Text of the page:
“Old Soul every night this week” She said and he smiled, he smiled so brightly she wondered if he’d appeared at that table to make her promise him her whole week.
“Goodnight, Jide. It was nice meeting you.”
The response was forced from his lips, “Good night.” Jide replied and when Timilehin had stepped out of the restaurant, he faced her and asked, “You would be seeing him every day this week.”
Tamilore nodded as she began to tear the deeply fried fish in her plate apart, “Yes. Do you have a problem with that?”
And because he was a coward still, he said, “No”.
“You cannot continue to see that guy, Yetunde. Let’s just leave it at that.”
Yetunde scoffed, “You must think you are the older sister here.”
“This is not about who is older, this is about your safety.”
“You cannot tell me who to see.”
Tamilore wanted to tell her why she couldn’t continue to see the man but she knew it would mean she had to reveal a lot of things, so she chose to send a message to Jide either.
What do you intend to do about the situation on ground?
His response: I don’t know. One thing I know for sure though is I don’t want you to be with that guy.
Tamilore chuckled when she got his reply, then she typed another message and sent to him
I’m talking about the guy hovering around my sister, mumu. You don’t get to have an opinion on who I should be with.
The response to her message came so late that she almost thought he’d decided to ignore her.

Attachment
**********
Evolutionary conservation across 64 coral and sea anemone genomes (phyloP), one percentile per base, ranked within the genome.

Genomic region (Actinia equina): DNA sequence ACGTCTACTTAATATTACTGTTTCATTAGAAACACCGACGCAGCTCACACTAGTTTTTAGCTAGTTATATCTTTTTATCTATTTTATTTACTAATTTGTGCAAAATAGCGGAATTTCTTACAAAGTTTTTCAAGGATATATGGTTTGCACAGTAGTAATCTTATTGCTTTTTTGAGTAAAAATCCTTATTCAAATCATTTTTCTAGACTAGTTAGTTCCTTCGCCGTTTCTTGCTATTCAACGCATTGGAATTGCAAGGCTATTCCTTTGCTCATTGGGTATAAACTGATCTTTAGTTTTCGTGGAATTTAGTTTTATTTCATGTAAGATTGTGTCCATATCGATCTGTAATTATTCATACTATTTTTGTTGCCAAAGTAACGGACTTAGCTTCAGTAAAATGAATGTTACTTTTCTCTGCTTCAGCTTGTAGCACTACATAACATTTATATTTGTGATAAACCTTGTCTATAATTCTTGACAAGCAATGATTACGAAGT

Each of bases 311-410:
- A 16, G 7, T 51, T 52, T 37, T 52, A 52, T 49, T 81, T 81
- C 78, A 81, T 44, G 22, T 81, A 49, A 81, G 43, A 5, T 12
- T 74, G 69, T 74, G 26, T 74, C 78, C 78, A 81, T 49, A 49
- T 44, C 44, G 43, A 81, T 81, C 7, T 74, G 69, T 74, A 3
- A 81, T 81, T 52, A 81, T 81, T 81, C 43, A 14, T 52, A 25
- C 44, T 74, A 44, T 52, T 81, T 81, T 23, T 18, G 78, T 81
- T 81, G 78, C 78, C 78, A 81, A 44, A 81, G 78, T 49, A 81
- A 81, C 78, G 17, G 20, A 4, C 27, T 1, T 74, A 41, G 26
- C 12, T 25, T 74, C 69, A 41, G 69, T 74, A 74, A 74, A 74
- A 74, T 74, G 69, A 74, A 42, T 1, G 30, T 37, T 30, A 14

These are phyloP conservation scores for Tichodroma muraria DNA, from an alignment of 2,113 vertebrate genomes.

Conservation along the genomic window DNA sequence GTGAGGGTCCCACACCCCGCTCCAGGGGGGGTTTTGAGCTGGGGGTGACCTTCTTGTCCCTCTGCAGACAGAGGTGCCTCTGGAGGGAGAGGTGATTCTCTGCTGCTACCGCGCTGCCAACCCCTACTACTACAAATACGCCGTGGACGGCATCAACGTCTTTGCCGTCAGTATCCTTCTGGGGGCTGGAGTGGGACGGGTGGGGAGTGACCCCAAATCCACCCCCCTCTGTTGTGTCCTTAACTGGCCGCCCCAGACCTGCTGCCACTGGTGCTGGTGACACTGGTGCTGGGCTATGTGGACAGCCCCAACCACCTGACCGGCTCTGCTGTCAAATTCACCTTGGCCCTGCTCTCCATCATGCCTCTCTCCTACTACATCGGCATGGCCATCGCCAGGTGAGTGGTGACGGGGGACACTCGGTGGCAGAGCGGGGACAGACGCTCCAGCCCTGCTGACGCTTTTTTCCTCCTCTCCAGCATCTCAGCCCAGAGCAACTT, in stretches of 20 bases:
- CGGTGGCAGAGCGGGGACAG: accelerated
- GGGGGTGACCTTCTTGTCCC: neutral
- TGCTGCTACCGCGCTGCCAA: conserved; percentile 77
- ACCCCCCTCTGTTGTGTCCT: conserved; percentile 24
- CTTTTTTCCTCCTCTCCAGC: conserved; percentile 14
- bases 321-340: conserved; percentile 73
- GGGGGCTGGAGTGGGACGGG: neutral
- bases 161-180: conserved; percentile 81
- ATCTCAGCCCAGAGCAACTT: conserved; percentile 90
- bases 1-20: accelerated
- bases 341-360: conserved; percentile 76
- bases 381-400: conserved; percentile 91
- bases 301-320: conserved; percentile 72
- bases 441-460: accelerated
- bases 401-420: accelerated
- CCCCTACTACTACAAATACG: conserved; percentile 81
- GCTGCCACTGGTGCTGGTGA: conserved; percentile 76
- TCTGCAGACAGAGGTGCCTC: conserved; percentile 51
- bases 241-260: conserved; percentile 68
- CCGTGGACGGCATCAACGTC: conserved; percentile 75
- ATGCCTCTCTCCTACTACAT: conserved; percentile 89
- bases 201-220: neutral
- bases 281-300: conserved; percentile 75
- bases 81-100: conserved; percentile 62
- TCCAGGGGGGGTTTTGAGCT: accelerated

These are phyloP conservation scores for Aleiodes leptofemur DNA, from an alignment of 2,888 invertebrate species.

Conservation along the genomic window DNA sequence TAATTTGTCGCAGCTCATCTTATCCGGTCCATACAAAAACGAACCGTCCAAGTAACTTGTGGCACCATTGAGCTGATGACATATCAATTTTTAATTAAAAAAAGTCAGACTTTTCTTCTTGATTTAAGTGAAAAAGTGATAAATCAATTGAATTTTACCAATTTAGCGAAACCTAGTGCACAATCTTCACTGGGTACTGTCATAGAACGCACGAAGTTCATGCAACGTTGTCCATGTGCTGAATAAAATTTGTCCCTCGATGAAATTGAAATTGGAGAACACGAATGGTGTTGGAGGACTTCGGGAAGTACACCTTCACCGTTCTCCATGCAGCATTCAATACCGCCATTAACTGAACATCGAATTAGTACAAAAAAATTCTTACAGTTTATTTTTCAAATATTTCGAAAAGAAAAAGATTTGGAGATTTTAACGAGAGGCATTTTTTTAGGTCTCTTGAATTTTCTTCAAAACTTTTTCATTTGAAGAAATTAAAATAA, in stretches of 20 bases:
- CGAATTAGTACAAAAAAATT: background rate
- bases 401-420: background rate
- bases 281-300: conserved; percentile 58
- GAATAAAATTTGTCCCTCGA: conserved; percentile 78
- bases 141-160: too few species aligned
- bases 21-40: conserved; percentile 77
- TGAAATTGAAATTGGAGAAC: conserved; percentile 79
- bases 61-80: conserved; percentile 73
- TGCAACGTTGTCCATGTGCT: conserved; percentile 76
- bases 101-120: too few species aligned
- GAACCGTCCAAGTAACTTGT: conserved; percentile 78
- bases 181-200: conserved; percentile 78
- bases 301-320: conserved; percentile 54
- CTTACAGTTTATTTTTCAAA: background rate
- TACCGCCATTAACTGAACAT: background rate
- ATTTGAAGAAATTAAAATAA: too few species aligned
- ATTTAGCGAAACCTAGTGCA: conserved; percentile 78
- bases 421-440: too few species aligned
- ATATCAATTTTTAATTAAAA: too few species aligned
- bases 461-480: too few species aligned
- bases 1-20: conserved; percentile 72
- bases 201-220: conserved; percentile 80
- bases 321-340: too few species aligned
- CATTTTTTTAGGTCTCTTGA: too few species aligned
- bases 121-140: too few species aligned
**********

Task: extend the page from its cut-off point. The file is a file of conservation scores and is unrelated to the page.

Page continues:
I will handle it, Tamilore. I promise. By the way, I don’t like it when he calls you Tamtam. Its like he knows you… its too familiar.
She laughed when she got the response.
She saw Timilehin at Old Soul the next day. He had told a cab guy to pick her up from the house and held her hand all through the time they spent there.
It was karaoke night and Nkem was around. Timilehin told her she was allowed to listen to the songs the other guys were singing but she was not allowed to join the fun.
“I don’t want you to leave so Nkem would think he can just enter you anyhow” he said with a smile and she laughed.
She liked Timilehin, he was fun, free spirited, he understood her world and he would never be shy to show her to the world if they were together. She quickly banished the thought as it crept in her mind.
They would never be together. She never liked Yetunde’s men and she would not start now.
Someone was singing Chris Daughtry’s Life After You and that arrested Tamilore’s attention.
“You like the song.” Timilehin noted, “I like it too” he added and then as if planned they simultaneously sang the chorus.
All that I’m after is a life full of laughter
As long as I’m laughing with you
I’m thinking that all that still matters is love ever after
After the life we’ve been through
I know there’s no life after you.
The song proceeded into the second verse but they paused, She did simply because he did and He did because something had been touched. A part of him had been touched.
He held her neck with his hand and slowly drew her closer.
“What are you doing?” she whispered.
He stopped, was silent for a while and then said, “Nothing.”
She refused to pick his calls after then. She refused to reply his messages and she told herself that the gentle tug at her heart every time she refused to reply to his messages meant nothing.
The creep who was around her sister had stopped coming to the house and she felt slightly relieved.
She went to Church on Sunday not because she wanted to be in Church but because she wanted to see Jide after the service.
When the service was over, she managed to grab his hand and pull him away from the crowd that swarmed around him as usual.
Yetunde was impatient this time; she walked away from them both and went to her car which was parked outside the Church.
Jide walked Tamilore towards Yetunde and her car as they spoke, “Your family is well to do, so I am sure you know someone who knows top guys in the Police force.”